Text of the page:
Vehicles that drive themselves present a continuing fascination for Tennessee drivers and others across the nation. Once relegated to pure science fiction and battery-operated action toys, partially self-driving cars are today a reality, albeit a still imperfect one.

Witness the latest death that occurred in a Tesla Model X automobile. It crashed into a North Carolina highway divider in March, killing its driver. He had engaged the Autopilot feature that supposedly allows the car’s computer to make sure the vehicle stays not only within lane lines, but also a safe distance away from other vehicles. A similar fatal Autopilot accident, this one in a Tesla Model S, occurred about a year ago when the system failed to prevent the car from crashing into a truck that turned across its path. Tesla’s literature, however, consistently warns that drivers are responsible for keeping their eyes on the road, their hands on the wheel, and monitoring the Autopilot’s performance at all times.

Given that driver error causes upwards of 40,000 vehicle crash deaths each year in America, it is questionable whether or not all human beings are capable of driving safely, even with the assistance of computer technology. Not surprisingly, Tesla’s views on this subject differ from those of the National Transportation Safety Board. Both organizations immediately began investigating last month’s crash, but that joint effort quickly ended. Either NTSB kicked Tesla off the investigatory team or Tesla quit, depending on whose story you believe. The underlying issue? The NTSB believes in withholding assignment of blame until the end of the investigation, often two years after the accident. Tesla, on the other hand, believes in assigning blame as quickly as possible, especially when it believes the blame lies with the driver, not the Autopilot system. Barely one week after the March 23 crash, Tesla announced that per vehicle logs and surveillance systems, the driver’s hands were not on the wheel and he took no evasive action to avoid the highway divider. The NTSB was not amused and the organizations parted ways.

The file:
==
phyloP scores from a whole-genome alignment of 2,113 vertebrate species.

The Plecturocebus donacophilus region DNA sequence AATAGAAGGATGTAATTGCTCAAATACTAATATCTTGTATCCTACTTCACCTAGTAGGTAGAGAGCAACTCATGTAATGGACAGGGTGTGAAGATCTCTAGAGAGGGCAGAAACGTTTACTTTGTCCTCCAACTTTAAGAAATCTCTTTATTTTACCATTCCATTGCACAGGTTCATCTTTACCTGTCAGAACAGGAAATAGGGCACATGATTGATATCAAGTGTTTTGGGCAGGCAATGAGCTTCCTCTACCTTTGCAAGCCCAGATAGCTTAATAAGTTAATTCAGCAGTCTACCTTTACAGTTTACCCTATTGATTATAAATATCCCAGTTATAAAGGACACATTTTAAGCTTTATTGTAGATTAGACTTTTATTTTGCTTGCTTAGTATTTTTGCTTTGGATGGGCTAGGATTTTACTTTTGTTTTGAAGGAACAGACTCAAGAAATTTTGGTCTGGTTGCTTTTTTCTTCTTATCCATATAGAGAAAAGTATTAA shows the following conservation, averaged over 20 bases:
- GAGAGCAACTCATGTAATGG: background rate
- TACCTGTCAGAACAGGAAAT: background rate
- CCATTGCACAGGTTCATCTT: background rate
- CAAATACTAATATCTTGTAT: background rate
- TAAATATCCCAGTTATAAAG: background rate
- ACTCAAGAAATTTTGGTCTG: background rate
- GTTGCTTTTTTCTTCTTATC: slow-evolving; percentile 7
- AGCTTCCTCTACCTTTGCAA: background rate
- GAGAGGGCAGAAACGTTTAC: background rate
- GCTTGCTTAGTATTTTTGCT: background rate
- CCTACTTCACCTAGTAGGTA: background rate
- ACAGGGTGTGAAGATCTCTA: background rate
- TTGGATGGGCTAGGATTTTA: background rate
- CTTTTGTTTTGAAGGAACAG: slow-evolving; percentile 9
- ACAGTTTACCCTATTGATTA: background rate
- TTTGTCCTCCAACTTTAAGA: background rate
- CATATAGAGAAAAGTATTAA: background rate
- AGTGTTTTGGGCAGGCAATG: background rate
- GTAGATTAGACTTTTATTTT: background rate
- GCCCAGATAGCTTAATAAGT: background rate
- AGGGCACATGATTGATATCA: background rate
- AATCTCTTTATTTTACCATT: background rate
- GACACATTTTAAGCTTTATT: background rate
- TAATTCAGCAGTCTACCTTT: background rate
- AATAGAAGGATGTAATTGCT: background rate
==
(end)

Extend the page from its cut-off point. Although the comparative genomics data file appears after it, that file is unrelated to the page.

Whether or not the two killed Autopilot drivers were totally or partially responsible for their own deaths, there is no question that inattentive and distracted driving is a continuing national problem. Auto accident victims may well wish to contact an attorney to explore the possibility of obtaining compensation for their injuries.

Source: Wired, “Tesla’s Wild Fight with the Feds Investigating Its Autopilot Death,” Jack Stewart, April 12, 2018.